Rubrik makes Security Cloud case to its Polaris customers
During its first stop on its world tour, Rubrik pitched its Security Cloud SaaS platform to Polaris customers by touting new features and upgrades such as support for databases.
Rubrik Inc. executives said customers still looking to Polaris should get their heads out of space and back into the clouds.
The data protection vendor, which rebranded itself as a cybersecurity company last year, wants customers of its SaaS product Polaris to embrace the new Rubrik Security Cloud and update their software.
The Security Cloud update enables access to the new features and services showcased last week at Rubrik Forward 2023, the vendor's online user conference. But some attendees at the Rubrik Forward World Tour's first stop in Boston, however, had yet to update to the new platform.
Joshua StenhouseField CTO of cyber resilience, Rubrik
Rubrik is hosting local events across the globe in the next few months following its online show last week to pitch its cybersecurity SaaS to customers in person.
"I will tell you -- nothing bad will happen," said Joshua Stenhouse, field CTO of cyber resilience at Rubrik, during a roadmap session. "Absolutely nothing will change other than the brand name."
Beyond changing the product name, Stenhouse and other Rubik executives said customers who update to Security Cloud should expect new protection capabilities for more databases, VMs and Microsoft Azure Blob object storage in the coming year.
Data protection across the brands
Rubrik expects to update features for numerous supported databases in the next several months and add protection capabilities to a handful of new SaaS products.
SQL Server users can expect SQL Server 2022 support alongside other features such as transaction log retention and multi-cluster remote blob storage (RBS) support. Customers should expect to see updates to Oracle, AWS Aurora, SAP HANA, IBM Db2 and MongoDB this year, according to Rubrik executives.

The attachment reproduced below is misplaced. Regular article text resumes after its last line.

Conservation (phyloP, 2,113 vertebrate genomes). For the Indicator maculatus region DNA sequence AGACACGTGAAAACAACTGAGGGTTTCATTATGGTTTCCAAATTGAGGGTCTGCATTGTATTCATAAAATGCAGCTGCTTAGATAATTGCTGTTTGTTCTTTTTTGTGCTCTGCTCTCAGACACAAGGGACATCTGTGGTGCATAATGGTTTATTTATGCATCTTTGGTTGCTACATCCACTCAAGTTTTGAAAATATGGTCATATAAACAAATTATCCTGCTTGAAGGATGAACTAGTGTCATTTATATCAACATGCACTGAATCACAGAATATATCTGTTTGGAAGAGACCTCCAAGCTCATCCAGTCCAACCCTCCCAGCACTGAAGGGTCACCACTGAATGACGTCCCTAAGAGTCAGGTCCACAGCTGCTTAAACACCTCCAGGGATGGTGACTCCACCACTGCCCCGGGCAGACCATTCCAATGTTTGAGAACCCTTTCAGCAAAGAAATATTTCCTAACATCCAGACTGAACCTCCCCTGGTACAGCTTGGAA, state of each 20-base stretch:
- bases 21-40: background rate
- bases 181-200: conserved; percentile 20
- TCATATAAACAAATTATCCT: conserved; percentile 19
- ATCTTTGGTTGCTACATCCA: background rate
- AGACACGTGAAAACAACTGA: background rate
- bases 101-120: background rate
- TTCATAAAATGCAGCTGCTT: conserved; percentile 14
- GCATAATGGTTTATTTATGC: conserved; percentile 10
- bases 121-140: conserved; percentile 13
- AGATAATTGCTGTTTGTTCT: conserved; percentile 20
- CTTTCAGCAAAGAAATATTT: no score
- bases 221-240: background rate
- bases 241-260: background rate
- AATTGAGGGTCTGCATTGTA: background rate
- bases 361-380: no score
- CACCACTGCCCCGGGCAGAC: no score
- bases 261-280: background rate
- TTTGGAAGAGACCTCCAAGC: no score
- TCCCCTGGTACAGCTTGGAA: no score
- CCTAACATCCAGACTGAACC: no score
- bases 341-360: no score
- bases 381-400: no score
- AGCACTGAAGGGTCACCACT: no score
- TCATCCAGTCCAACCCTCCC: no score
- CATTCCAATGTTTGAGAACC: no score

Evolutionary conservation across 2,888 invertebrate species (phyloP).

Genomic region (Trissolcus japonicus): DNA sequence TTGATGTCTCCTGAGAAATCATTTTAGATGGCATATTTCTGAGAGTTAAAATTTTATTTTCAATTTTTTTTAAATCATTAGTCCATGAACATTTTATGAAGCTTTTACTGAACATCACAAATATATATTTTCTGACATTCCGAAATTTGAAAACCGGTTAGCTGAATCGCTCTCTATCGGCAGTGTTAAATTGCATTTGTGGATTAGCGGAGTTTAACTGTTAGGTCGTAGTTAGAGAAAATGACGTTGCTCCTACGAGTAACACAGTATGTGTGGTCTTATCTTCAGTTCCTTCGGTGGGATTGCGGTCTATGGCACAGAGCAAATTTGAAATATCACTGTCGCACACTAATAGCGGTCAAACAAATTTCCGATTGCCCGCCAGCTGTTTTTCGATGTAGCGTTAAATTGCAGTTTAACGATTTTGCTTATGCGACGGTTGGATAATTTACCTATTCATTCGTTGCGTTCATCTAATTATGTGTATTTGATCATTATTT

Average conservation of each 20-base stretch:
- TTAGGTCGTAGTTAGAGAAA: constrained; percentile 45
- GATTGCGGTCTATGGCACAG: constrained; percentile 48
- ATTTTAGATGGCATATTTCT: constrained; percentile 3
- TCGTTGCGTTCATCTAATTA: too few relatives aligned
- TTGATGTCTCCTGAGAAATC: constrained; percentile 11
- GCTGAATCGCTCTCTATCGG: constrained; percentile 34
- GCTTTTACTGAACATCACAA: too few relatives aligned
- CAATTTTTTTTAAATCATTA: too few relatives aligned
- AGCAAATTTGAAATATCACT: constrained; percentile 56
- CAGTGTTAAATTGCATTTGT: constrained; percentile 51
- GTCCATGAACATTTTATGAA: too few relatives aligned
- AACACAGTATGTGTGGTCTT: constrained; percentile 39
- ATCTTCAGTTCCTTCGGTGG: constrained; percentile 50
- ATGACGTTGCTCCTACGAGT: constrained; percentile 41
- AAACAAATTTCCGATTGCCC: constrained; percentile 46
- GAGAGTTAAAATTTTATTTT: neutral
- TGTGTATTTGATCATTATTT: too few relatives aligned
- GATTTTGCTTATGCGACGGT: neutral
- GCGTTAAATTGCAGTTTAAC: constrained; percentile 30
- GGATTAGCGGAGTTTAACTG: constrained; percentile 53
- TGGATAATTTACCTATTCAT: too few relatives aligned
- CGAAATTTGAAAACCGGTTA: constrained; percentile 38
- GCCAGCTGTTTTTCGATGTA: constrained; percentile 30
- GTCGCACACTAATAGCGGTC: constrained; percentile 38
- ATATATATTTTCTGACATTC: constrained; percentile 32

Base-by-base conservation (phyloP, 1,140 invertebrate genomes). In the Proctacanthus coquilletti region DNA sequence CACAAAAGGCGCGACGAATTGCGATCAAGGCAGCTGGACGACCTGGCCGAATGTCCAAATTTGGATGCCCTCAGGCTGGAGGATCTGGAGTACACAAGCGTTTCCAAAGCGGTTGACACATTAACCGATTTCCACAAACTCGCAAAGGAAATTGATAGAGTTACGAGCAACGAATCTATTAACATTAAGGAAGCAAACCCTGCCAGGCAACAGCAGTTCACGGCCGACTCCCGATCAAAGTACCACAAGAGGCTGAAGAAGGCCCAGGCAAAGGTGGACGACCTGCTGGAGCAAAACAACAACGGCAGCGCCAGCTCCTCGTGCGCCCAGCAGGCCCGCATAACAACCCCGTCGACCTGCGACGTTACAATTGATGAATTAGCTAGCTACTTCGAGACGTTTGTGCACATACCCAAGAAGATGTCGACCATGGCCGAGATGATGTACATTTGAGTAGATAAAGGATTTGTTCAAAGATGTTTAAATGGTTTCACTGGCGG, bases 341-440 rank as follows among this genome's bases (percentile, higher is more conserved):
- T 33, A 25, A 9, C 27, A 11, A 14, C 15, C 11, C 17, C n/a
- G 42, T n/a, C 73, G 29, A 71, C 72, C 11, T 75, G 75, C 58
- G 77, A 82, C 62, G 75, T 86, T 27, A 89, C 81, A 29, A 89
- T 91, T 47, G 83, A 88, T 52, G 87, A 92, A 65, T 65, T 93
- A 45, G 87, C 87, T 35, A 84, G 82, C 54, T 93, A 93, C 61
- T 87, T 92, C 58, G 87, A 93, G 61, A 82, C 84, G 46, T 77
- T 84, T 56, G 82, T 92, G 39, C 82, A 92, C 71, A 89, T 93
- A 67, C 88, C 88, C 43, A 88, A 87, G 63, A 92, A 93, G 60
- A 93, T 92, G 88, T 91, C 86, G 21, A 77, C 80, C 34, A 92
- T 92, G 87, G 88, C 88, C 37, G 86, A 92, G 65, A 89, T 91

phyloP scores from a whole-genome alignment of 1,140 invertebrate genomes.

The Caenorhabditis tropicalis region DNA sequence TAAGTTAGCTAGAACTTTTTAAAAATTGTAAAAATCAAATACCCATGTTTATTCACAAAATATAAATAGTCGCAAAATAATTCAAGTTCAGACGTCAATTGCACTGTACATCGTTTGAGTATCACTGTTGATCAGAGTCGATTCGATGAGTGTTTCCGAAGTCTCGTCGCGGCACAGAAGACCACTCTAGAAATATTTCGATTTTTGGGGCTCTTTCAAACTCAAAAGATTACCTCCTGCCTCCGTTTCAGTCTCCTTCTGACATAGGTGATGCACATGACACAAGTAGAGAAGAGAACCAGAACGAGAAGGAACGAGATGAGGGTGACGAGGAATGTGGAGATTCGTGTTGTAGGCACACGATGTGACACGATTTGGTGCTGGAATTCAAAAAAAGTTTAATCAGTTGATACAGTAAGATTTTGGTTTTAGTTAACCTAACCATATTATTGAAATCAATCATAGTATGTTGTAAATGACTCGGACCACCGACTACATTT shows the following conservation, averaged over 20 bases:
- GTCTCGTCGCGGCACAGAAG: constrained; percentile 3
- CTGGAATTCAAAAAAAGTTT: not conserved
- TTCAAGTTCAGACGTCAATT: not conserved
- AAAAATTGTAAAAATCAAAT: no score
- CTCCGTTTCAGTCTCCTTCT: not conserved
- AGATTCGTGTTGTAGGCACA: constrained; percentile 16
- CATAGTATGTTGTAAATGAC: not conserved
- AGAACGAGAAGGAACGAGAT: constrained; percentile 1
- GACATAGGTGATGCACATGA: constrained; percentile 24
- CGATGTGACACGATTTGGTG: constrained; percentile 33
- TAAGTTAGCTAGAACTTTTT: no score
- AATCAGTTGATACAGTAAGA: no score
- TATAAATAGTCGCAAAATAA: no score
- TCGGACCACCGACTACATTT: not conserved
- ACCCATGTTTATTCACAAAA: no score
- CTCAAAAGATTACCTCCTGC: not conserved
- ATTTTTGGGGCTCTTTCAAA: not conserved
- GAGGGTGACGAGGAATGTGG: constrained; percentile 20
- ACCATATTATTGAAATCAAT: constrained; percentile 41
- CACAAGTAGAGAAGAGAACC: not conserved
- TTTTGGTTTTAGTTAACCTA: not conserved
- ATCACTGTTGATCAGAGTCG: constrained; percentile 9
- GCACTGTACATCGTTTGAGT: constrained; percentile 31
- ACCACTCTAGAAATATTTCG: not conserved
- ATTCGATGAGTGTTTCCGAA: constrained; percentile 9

The Security Cloud will gain backup capabilities for Salesforce SaaS data, building off the Jira SaaS backup capability coming this summer, as well as Microsoft Azure Blob storage.
Rubrik can currently back up Blob storage but not as a native service, as it fails to capture Blob metadata and requires additional tooling to use.
Database updates are expected to roll out in the coming months, with support for Azure Blob and Salesforce arriving later this year.
Further along the product roadmap is support for VM encryption detection in the event of a ransomware attack during a backup.
Anomalies will be reported to Security Cloud users alongside other events with the option to automatically restore from recent backups. The service likely won't require installing agents for VMware and Nutanix VMs but would for Microsoft Hyper-V, according to Stenhouse. Future updates, he added, should eventually add real-time encryption alerts and detection beyond just during the backup process.
"If a VM backup fails, it's going to fail in some very specific ways that are indicative that the VM has been encrypted," Stenhouse said.
The service is expected to be included with the enterprise versions of Security Cloud and doesn't have a release date.
Beyond these new features, Stenhouse said nothing from Polaris would be lost for customers who update to the new Security Cloud. Customers who want to continue having offline capabilities and limited internet connectivity to their backups can still do so with the new product.
One customer that made the leap to Rubrik Security Cloud was Steve Pruell, CIO at Affiliated Managers Group (AMG), where he's worked for 25 years. Pruell became CIO of AMG, which employs around 250, in 2016.
Several years ago, Pruell's board of directors pushed to shift the global asset management company with headquarters in West Palm Beach, Fla., from on-premises data centers into the cloud, specifically AWS and Azure. Rubrik enabled easier backups of cloud data prior software used by AMG and delivered the right message to his board regarding cybersecurity.
He said the new user intelligence service that Rubrik unveiled last week, which pinpoints what data users have access to and how they're using it, will be useful for his geographically dispersed company.
"If you think you know about all the data you have -- you don't," he said. "People don't know the data employees are saving and where they're saving it."
Tim McCarthy is a journalist from the Merrimack Valley of Massachusetts. He covers cloud and data storage news.